Charles I memorial skull ring. A yellow gold ring centrally set with an oval portrait miniature of Charles I, beneath a rock crystal cabochon in a collet setting and enclosed within a ridged gold frame, the reverse engraved with a stylised skull, initialled 'C R' and dated '30th Jan 1648', with black enameled scrolling foliate decoration to the shoulders, tapering to form a solid D-shape shank. Tested yellow gold, English, circa 1650. Accompanied by an Oxford Labs X-ray fluorescence report stating the composition of the metal.
Ascending to the throne in 1625, Charles I's reign was a tumultuous one, which culminated in a Civil War and his own execution in January of 1649. Rings such as this are typical of the Stuart period, growing in popularity during the Civil War and Interregnum, when Royalists embraced the medium as a means of displaying their own political allegiance to the Stuart family - a considerably dangerous thing to do in Cromwell's newly declared 'Commonwealth of England'.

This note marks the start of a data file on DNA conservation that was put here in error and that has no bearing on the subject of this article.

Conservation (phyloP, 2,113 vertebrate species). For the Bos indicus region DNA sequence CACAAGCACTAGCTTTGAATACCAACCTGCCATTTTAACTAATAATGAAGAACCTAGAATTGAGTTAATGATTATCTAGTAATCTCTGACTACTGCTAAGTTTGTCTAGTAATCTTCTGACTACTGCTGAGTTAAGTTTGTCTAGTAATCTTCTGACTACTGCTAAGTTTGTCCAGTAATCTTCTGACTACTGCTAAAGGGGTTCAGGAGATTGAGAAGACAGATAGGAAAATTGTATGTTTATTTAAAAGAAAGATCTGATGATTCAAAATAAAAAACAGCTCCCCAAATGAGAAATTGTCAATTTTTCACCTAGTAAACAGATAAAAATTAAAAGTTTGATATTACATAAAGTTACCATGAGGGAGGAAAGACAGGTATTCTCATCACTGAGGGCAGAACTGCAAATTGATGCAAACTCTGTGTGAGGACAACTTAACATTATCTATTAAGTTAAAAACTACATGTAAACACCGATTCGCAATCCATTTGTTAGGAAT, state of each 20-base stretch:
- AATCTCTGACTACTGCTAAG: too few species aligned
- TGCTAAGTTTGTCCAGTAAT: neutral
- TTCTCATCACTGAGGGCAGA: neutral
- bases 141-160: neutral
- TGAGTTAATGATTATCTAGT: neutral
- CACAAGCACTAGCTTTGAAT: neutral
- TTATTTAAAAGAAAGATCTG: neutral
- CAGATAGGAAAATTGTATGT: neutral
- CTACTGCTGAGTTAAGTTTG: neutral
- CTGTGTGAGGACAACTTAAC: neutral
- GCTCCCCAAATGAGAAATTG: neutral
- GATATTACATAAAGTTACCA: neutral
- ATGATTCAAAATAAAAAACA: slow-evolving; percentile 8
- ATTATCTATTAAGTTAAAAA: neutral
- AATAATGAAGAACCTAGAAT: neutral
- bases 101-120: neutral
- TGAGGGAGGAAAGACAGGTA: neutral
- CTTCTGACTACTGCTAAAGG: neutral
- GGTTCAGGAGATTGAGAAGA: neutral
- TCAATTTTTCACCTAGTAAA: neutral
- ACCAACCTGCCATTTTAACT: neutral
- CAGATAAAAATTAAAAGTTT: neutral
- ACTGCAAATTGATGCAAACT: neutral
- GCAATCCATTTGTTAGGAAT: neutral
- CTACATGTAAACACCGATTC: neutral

The King's likeness within this portrait miniature may have been based on Sir Anthony Van Dyck's 'Triple Portrait of Charles I', 1635-36 (Royal Collection).
For a similar Charles I memorial ring of a slightly later date, see Victoria & Albert Museum, acquisition number M.1-1909.